The federal government has said it is negotiating to get more doses of AstraZeneca from the Serum Institute, in addition to the 20 million coming from the U.S.

Another 1.9 million doses are also expected before the end of June through the international vaccine-sharing program known as COVAX, with the first 500,000 of those potentially arriving before the end of March. Those doses are made in South Korea.

Canada has been criticized for taking doses from COVAX, when it has so many doses coming from private deals with vaccine makers.

AstraZeneca is the most flexible of the vaccines now approved in Canada, able to be shipped and stored in refrigerators, rather than freezers. Open vials can be saved for up to 48 hours in a refrigerator as long as they haven’t been out of the fridge for more than six hours total before being used.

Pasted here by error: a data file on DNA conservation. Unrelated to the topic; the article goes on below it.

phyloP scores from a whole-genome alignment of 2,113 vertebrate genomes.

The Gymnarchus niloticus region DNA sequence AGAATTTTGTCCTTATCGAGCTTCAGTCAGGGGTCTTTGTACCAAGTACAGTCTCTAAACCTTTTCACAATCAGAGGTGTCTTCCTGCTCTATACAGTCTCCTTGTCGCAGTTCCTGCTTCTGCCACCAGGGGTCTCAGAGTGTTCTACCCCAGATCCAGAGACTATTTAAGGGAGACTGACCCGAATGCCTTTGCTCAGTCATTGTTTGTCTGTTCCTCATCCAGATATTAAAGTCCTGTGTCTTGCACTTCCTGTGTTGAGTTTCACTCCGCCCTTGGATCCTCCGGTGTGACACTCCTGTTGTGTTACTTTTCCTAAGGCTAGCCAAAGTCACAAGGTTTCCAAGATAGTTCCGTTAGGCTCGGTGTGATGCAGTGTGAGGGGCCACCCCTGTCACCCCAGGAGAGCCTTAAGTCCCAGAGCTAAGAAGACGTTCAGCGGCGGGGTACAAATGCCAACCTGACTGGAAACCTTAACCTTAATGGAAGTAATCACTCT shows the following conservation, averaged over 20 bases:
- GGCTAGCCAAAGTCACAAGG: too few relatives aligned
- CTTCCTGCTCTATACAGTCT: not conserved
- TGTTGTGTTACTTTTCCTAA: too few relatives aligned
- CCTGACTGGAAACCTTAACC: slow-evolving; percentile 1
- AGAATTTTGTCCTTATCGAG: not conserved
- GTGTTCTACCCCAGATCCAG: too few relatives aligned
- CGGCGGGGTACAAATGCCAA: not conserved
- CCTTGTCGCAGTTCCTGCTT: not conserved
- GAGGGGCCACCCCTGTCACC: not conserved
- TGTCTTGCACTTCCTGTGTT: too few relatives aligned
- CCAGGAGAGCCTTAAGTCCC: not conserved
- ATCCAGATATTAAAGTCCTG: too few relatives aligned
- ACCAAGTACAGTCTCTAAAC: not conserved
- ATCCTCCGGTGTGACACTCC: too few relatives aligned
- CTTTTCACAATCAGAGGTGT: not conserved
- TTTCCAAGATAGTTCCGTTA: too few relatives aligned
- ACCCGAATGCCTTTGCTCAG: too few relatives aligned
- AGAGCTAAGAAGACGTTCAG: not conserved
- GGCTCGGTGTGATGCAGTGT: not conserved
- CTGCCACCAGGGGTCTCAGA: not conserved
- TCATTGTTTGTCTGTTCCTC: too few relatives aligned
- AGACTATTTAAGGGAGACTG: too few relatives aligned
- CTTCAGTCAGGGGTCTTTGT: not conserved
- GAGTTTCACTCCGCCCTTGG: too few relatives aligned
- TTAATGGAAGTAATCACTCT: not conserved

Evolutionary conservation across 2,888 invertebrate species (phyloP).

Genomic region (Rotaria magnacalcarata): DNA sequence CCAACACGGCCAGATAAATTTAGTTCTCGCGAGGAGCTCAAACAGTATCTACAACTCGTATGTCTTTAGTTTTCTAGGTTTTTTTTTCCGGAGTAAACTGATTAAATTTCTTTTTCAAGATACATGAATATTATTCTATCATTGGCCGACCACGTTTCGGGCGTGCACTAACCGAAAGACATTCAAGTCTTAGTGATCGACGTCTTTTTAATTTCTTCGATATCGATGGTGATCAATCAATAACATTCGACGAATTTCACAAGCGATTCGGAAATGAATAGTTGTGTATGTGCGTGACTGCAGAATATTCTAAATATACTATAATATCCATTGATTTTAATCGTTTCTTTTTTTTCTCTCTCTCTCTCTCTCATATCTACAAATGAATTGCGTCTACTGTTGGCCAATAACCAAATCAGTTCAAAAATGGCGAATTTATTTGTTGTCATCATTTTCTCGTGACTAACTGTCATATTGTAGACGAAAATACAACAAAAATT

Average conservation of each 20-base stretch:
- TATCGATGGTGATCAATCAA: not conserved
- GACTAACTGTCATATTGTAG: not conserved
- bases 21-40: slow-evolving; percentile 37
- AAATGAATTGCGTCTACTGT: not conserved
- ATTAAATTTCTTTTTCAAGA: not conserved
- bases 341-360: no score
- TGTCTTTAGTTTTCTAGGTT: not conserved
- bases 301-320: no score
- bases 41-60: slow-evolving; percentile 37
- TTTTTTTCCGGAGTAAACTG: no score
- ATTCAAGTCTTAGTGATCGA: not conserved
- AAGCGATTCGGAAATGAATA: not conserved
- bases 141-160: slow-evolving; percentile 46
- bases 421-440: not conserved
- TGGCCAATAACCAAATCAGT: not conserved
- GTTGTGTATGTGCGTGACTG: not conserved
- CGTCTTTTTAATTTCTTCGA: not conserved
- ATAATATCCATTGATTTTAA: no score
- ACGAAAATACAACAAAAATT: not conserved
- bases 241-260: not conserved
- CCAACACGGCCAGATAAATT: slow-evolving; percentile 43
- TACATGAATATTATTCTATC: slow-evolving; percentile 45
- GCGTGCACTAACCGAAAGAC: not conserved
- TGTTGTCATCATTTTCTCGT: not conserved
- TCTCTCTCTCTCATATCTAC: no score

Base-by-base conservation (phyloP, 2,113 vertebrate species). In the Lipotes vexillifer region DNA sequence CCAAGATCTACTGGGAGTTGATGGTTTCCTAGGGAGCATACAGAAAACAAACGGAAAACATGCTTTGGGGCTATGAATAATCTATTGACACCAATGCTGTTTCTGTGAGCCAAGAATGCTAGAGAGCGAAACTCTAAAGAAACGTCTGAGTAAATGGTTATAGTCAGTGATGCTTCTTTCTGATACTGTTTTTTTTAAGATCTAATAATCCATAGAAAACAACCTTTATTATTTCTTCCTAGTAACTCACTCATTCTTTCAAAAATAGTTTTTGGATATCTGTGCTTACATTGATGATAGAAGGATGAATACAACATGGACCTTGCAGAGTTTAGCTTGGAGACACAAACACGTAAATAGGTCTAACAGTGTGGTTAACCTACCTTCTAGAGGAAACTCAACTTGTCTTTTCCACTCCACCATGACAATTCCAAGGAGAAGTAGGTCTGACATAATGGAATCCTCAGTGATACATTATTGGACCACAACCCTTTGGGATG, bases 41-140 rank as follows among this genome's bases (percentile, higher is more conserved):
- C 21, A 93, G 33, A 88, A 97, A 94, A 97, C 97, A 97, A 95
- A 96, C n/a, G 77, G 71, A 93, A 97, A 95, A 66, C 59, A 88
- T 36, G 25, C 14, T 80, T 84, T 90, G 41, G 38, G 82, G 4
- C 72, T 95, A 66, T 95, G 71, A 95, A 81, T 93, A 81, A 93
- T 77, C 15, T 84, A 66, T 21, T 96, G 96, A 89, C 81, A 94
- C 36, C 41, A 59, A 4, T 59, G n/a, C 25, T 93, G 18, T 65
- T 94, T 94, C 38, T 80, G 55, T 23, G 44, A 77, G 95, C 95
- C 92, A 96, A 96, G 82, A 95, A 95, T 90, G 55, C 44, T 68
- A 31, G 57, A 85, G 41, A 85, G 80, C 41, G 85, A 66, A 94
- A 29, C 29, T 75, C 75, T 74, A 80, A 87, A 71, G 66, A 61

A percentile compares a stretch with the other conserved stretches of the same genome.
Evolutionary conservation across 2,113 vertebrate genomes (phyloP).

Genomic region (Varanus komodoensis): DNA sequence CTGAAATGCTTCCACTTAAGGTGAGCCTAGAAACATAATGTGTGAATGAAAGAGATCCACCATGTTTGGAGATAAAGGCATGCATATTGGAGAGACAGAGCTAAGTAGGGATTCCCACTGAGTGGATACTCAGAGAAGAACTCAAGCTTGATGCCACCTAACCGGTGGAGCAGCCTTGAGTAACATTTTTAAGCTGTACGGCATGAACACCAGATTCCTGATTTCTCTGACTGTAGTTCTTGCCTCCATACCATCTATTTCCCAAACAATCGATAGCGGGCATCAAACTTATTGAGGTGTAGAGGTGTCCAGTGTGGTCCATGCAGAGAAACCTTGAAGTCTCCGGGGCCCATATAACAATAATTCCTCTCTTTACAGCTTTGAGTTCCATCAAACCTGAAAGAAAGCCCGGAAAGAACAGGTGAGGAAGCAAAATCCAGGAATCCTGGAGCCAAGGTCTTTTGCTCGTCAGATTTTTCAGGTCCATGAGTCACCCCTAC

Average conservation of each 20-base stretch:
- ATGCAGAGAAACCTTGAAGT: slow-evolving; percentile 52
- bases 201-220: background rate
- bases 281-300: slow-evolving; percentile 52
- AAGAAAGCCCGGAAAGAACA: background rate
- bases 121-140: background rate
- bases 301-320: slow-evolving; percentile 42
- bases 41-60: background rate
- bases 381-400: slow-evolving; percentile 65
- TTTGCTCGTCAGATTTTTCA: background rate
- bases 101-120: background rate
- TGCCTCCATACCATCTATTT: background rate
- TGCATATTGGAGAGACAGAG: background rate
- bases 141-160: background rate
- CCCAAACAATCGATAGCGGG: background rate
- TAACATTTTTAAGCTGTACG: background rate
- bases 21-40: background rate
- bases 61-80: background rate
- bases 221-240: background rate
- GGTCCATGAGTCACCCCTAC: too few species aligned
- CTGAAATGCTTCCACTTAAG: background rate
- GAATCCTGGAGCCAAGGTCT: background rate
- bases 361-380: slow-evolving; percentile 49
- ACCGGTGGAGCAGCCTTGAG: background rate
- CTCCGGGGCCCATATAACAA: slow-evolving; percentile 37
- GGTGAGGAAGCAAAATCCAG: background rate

A timeline for deliveries of the AstraZeneca vaccine has yet to be released.

The AstraZeneca vaccine works differently than the other two already in use in Canada.

Both Pfizer-BioNTech and Moderna use messenger RNA technology, using RNA encoded with the piece of the SARS-CoV-2 virus known as the spike protein. The mRNA trains the body to fight off a COVID-19 infection. Both were about 95 per cent effective at preventing COVID-19 in clinical trials and reports in Canada have said even one dose has prevented illness in more than 80 per cent of long-term care residents and health-care workers.

AstraZeneca is a viral vector vaccine, which takes a cold virus, modifies it so it can’t reproduce itself, and adds the SARs-CoV-2 spike protein. When injected, it too provokes the body to develop infection-fighting antibodies and cells to fight the virus.

Health Canada says it is about 62 per cent effective, with mostly mild and short-lived side-effects like headaches, fatigue and soreness at the injection site.

AstraZeneca will have to submit safety reports.

Health Canada is also reviewing two other vaccines.

Approval of Johnson and Johnson’s vaccine will likely not come until early March and Novavax is not expected until April.